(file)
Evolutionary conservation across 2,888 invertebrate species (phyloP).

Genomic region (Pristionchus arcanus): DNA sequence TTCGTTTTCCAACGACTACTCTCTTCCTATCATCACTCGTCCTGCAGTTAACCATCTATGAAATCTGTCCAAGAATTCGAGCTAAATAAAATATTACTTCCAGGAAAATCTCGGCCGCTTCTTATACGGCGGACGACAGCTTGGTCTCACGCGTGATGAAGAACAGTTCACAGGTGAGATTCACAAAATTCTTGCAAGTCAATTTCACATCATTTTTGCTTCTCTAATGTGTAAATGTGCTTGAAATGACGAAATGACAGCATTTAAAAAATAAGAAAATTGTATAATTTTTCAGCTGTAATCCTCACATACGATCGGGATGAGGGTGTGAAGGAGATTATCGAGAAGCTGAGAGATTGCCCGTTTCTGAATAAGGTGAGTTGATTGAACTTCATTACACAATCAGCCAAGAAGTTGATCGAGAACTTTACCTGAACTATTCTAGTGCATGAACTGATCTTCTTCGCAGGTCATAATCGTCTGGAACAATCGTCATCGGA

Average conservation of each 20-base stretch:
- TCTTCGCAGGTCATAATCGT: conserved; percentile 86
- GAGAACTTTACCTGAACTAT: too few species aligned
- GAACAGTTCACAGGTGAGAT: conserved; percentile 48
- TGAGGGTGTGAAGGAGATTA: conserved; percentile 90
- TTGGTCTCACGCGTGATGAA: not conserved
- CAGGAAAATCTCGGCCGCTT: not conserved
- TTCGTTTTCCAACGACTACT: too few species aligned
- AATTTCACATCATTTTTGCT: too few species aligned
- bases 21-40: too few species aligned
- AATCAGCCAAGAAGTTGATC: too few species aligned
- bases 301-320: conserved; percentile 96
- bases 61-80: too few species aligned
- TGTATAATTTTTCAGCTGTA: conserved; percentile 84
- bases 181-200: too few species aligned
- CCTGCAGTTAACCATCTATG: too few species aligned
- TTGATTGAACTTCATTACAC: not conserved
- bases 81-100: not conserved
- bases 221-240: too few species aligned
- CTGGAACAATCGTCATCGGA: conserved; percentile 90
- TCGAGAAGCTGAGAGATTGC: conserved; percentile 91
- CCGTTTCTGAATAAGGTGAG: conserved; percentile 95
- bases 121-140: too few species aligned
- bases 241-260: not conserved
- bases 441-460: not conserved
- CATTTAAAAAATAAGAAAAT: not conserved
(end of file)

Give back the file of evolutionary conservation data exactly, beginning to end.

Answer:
Evolutionary conservation across 2,888 invertebrate species (phyloP).

Genomic region (Pristionchus arcanus): DNA sequence TTCGTTTTCCAACGACTACTCTCTTCCTATCATCACTCGTCCTGCAGTTAACCATCTATGAAATCTGTCCAAGAATTCGAGCTAAATAAAATATTACTTCCAGGAAAATCTCGGCCGCTTCTTATACGGCGGACGACAGCTTGGTCTCACGCGTGATGAAGAACAGTTCACAGGTGAGATTCACAAAATTCTTGCAAGTCAATTTCACATCATTTTTGCTTCTCTAATGTGTAAATGTGCTTGAAATGACGAAATGACAGCATTTAAAAAATAAGAAAATTGTATAATTTTTCAGCTGTAATCCTCACATACGATCGGGATGAGGGTGTGAAGGAGATTATCGAGAAGCTGAGAGATTGCCCGTTTCTGAATAAGGTGAGTTGATTGAACTTCATTACACAATCAGCCAAGAAGTTGATCGAGAACTTTACCTGAACTATTCTAGTGCATGAACTGATCTTCTTCGCAGGTCATAATCGTCTGGAACAATCGTCATCGGA

Average conservation of each 20-base stretch:
- TCTTCGCAGGTCATAATCGT: conserved; percentile 86
- GAGAACTTTACCTGAACTAT: too few species aligned
- GAACAGTTCACAGGTGAGAT: conserved; percentile 48
- TGAGGGTGTGAAGGAGATTA: conserved; percentile 90
- TTGGTCTCACGCGTGATGAA: not conserved
- CAGGAAAATCTCGGCCGCTT: not conserved
- TTCGTTTTCCAACGACTACT: too few species aligned
- AATTTCACATCATTTTTGCT: too few species aligned
- bases 21-40: too few species aligned
- AATCAGCCAAGAAGTTGATC: too few species aligned
- bases 301-320: conserved; percentile 96
- bases 61-80: too few species aligned
- TGTATAATTTTTCAGCTGTA: conserved; percentile 84
- bases 181-200: too few species aligned
- CCTGCAGTTAACCATCTATG: too few species aligned
- TTGATTGAACTTCATTACAC: not conserved
- bases 81-100: not conserved
- bases 221-240: too few species aligned
- CTGGAACAATCGTCATCGGA: conserved; percentile 90
- TCGAGAAGCTGAGAGATTGC: conserved; percentile 91
- CCGTTTCTGAATAAGGTGAG: conserved; percentile 95
- bases 121-140: too few species aligned
- bases 241-260: not conserved
- bases 441-460: not conserved
- CATTTAAAAAATAAGAAAAT: not conserved